A new approach to saving elms
Rebecca Ganley, New Zealand Tree Grower August 2011.
Anyone who has a healthy elm tree on their land can count themselves as lucky. Dutch elm disease, caused by the pathogen Ophiostoma novo-ulmi, has become one of the largest tree epidemics ever known. It destroyed over 100 million elms worldwide in the last century, indelibly altering the rural and urban landscape in many parts of Europe and North America. Now present in the greater Auckland area, it could wipe out over 90 per cent of elms in New Zealand if efforts to control the disease are not successful.
Dutch elm disease was first discovered in New Zealand in December 1989 in an inner Auckland city park. Immediately after the disease was discovered an eradication campaign was begun. Eventually this campaign was abandoned and local authorities took on responsibility for managing the disease. The control programme is now focused on identifying and removing infected elm material and preventing the spread of the disease by restricting the movement of elm produce in Auckland.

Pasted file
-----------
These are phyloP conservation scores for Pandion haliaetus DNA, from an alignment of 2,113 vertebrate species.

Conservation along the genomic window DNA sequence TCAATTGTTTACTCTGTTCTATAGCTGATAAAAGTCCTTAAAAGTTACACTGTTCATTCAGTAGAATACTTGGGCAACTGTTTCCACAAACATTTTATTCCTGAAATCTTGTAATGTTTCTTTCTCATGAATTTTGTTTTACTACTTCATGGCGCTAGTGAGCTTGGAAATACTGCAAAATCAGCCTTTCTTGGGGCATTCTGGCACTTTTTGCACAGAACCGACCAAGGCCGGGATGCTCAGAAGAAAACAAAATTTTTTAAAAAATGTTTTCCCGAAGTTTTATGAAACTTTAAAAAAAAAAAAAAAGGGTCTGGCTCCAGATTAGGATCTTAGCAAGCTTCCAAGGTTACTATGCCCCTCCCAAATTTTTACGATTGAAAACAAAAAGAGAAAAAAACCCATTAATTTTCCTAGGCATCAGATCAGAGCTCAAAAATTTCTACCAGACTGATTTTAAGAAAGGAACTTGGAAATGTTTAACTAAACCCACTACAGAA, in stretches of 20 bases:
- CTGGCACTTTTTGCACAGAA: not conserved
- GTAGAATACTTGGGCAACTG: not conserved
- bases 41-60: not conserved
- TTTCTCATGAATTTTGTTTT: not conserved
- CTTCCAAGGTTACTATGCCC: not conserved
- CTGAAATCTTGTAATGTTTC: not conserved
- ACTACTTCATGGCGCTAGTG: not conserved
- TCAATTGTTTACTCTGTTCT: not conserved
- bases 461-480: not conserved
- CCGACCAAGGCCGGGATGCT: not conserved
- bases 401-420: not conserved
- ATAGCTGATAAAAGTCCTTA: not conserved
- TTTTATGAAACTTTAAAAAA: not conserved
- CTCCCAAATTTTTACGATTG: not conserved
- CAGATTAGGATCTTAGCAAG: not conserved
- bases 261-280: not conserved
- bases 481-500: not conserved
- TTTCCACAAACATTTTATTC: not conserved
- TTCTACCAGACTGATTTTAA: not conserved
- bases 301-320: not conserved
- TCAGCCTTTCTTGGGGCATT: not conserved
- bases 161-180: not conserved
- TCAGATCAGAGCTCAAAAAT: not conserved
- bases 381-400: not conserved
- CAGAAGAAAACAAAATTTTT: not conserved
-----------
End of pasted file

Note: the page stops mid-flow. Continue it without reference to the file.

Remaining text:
Researchers worldwide are looking at new methods for sustainable control of tree diseases. In New Zealand, Dutch elm disease is being used by Scion as a test system for biological control methods using viruses. The aim of Scion’s research project is to introduce a virus, d-factor virus specific to O. novo-ulmi, into New Zealand’s pathogen population to reduce the pathogen’s virulence. If successful, the virus will reduce the number of dead elms and slow disease spread to other parts of the country.
Susceptible to viral control
New Zealand is uniquely situated to use this form of biological control as we currently have a small population of the Dutch elm disease pathogen with low genetic diversity. It is expected that a genetically uniform pathogen population will be more susceptible to viral biological control agents than a genetically diverse population.
Scion has imported New Zealand isolates infected with specific viruses into quarantine facilities for rigorous testing. Data obtained from experiments will be used to select the most effective viruses for biological control of this pathogen. Release of the most promising candidate will be undertaken once ERMA gives consent.
A team of national and international experts on Dutch elm disease and forest pathology from Scion and Forest Research UK are undertaking the research.
Success with this research project will change the way in which newly established pathogens of trees are treated, and allow new and alternative control options to be considered. The research will provide us with alternative and sustainable methods to deal with other diseases that threaten our urban landscapes. It also has the potential to protect commercial and indigenous tree species.
Rebecca Ganley is a forest pathologist for Scion